I see two core issues here.

Firstly, we need a better way to manage all this ‘stuff’ while remaining sane. I’ll come back to that a little later in this post.

Secondly, we need a wakeup call on our priorities.

I’ve read a number of tweets and blog posts recently, where ‘being always on’ is some sort of badge of honor. Seriously. People not only brag about it, they claim it’s non-negotiable.

What a complete canard (and I’m not being bi-lingual here).

Let me tell you something. The quality of work you produce and how well you meet your commitments, is far more important than how many hours you spend online.

End of story.

Working in PR or marketing, I’m sure we’ve all had times where we have worked for weeks on end with no break – perhaps months. Actually Mira Diran’s story isn’t that shocking to many of us. But it should be.

But besides the physical impact of this effort, there’s something else you should remember. Long before you hit ‘the wall’ of exhaustion you can be sure that the quality of your work and your decision making has dropped.

That I can guarantee you.

Whenever I’ve talked with executives I’ve found they all share a common trait.  A clear understanding that they must balance hard work with rest, exercise, balance and productivity.

The reality is that if you want to be a creative, effective, productive, high achiever, then you need to ensure you’re getting mental and physical rest. You need to be looking after yourself, exercising, resting and giving your brain downtime. That’s how you perform effectively – and ultimately come up with your best work.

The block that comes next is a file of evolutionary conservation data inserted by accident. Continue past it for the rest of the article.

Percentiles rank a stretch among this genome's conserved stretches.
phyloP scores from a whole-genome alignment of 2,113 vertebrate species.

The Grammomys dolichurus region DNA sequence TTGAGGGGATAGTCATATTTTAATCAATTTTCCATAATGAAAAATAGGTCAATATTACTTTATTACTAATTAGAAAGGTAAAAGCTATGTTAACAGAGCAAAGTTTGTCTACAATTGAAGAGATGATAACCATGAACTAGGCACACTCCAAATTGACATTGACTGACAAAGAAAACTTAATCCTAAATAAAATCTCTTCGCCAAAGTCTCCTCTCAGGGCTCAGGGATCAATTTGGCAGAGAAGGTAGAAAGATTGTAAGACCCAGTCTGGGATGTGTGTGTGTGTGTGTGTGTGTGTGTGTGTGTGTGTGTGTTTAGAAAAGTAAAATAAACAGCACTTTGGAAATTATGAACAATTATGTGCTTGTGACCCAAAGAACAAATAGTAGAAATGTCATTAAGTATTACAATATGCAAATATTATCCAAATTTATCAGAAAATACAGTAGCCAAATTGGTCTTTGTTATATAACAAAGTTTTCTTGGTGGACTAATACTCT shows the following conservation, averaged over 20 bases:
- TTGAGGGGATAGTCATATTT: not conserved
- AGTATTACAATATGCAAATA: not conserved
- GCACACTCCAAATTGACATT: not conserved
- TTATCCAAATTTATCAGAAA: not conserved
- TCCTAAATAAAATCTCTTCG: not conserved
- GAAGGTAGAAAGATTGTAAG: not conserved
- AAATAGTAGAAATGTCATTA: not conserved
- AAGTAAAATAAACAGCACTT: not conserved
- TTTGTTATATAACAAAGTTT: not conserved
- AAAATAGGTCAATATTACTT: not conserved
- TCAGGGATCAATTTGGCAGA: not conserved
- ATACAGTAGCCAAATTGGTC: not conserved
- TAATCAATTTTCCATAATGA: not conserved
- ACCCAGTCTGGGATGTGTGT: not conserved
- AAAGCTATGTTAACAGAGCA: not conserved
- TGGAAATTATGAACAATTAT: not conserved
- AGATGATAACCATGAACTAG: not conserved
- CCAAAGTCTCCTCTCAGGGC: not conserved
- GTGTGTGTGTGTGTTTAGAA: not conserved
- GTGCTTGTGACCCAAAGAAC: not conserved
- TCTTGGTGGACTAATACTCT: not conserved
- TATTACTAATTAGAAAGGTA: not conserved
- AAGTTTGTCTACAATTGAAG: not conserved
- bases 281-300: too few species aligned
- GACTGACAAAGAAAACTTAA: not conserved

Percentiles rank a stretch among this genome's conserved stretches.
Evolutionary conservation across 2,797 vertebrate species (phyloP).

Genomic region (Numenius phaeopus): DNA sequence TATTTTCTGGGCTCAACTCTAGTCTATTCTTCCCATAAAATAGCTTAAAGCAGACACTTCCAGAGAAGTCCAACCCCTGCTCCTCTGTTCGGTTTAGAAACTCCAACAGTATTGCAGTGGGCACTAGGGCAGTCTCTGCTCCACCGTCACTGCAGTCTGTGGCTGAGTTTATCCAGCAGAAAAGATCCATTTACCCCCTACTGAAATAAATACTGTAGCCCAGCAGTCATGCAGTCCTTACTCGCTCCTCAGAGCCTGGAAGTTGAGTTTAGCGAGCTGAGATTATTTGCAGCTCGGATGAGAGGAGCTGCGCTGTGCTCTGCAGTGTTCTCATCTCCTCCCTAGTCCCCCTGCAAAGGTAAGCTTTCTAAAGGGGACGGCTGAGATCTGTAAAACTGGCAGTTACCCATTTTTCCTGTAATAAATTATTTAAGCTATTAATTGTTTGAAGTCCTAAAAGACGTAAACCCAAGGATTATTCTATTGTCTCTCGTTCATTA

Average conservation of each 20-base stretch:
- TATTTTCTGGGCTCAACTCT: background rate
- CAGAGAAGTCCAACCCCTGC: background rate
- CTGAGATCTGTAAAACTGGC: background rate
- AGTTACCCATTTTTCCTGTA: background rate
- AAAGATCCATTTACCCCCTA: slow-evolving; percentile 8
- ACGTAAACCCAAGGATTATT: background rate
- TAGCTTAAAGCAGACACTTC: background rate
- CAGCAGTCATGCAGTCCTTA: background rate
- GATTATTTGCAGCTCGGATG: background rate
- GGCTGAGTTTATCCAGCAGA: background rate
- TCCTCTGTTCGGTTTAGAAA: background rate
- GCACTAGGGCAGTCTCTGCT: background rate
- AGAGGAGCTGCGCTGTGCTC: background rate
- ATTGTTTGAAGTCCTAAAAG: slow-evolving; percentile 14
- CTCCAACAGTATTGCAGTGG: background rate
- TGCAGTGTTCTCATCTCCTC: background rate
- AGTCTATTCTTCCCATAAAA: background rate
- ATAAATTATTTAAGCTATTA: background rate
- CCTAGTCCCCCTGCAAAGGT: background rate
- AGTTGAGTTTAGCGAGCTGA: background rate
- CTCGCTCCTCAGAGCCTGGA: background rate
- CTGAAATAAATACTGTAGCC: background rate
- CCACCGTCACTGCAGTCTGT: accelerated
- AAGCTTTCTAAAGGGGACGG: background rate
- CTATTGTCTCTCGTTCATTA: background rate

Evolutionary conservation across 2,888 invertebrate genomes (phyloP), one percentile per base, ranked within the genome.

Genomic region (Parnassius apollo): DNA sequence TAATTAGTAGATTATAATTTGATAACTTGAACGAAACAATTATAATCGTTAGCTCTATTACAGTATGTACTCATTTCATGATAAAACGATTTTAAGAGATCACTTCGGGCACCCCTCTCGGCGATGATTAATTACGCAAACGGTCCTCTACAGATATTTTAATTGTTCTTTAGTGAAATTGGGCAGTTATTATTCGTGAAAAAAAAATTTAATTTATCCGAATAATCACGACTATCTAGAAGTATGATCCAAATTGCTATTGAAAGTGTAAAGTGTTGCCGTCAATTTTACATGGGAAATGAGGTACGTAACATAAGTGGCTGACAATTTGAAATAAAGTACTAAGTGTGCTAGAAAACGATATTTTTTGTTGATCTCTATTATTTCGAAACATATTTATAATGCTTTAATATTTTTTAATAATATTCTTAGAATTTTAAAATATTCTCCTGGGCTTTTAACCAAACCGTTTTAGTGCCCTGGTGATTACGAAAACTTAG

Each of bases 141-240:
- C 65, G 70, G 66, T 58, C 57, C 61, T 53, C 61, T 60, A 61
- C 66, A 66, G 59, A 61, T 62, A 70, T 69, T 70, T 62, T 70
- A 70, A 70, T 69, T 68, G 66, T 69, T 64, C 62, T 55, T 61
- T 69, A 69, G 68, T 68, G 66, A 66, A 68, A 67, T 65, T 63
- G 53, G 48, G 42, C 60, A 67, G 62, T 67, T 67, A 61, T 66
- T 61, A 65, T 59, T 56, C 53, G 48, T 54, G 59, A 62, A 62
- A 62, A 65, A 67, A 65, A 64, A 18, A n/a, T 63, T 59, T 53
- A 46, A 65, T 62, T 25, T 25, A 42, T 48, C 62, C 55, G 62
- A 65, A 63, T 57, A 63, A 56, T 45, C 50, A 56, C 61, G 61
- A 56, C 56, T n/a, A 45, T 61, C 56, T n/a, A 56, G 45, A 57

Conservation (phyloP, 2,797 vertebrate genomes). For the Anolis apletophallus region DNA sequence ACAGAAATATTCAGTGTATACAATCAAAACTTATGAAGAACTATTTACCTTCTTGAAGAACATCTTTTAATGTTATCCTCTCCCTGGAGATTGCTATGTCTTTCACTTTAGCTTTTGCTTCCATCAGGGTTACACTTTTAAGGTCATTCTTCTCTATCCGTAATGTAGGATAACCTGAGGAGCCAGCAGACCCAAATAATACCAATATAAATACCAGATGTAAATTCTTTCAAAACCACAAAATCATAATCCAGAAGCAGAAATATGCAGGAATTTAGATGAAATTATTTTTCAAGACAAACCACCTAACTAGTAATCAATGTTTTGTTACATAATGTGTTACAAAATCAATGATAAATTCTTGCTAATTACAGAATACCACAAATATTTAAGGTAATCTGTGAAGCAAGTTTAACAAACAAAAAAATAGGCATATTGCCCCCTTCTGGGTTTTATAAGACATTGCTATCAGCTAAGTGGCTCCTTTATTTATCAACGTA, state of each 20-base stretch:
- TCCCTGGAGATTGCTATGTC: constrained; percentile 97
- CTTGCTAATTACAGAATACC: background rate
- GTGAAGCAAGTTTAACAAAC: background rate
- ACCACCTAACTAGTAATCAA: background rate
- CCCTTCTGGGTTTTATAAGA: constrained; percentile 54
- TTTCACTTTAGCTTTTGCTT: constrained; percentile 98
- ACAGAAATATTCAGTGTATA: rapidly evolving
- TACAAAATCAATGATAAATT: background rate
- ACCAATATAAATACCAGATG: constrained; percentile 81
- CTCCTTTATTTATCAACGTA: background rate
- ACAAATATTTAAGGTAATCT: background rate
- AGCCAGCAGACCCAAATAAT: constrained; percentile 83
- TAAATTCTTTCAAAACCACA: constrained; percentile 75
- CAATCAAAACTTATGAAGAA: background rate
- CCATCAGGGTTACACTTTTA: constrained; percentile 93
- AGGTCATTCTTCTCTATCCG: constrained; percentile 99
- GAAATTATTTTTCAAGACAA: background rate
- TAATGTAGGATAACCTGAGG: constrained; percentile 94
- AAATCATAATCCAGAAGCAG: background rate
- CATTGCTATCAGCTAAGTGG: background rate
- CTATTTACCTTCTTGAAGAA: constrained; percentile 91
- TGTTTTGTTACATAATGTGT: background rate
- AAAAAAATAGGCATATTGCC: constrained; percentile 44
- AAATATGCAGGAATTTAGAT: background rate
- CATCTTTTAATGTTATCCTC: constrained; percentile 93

Many years ago I had personal experience of burn out. After overworking for months I had a serious fright. It made me re-assess my approach to work. It motivated me to explore best practices in terms of performance, productivity and work life balance. While my wife would readily point out I don’t always get the blend right, she’ll also admit I’m much better at balancing what’s important while still delivering great results at work than I was.

At work I have the great privilege of working with a high performing team. My job is simple, help these folks  do their best work while ensuring they are achieving balance. They’ll all happily tell you I bore them to death by telling them they’re no good to me if they’re burnt out :). We work hard, but I try and ensure we also have balance.

Take stock of how you’re working, learn how to get more productive (see below), make time for what’s important from your personal health to your personal life.